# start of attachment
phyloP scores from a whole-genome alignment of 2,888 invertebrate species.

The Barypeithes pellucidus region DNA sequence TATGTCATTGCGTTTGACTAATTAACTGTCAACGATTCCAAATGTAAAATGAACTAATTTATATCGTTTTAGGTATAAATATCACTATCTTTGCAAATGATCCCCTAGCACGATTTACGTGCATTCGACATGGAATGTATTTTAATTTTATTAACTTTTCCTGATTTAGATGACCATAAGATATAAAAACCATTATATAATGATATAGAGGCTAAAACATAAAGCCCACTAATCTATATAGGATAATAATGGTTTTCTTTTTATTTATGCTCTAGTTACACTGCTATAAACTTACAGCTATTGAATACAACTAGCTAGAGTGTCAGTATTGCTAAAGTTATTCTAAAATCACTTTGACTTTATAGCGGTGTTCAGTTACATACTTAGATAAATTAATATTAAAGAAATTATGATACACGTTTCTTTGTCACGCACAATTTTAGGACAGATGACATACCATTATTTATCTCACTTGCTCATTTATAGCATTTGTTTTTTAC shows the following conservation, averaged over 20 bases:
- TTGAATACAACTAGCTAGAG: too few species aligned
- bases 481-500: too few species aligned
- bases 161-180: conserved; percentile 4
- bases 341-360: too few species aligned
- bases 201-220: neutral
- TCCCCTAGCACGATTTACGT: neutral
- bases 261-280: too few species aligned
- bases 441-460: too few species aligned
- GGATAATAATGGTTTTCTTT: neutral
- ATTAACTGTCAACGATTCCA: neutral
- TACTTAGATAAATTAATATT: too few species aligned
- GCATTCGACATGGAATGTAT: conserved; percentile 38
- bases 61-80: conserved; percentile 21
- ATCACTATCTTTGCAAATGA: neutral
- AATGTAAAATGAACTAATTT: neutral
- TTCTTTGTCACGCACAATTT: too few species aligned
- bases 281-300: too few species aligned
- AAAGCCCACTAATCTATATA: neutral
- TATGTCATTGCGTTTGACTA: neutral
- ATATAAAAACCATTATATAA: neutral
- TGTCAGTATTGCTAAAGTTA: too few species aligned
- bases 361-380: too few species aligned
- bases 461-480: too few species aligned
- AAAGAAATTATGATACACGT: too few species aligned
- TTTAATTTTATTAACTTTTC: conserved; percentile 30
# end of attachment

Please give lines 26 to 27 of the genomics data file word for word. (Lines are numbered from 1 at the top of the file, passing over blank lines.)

- AAAGAAATTATGATACACGT: too few species aligned
- TTTAATTTTATTAACTTTTC: conserved; percentile 30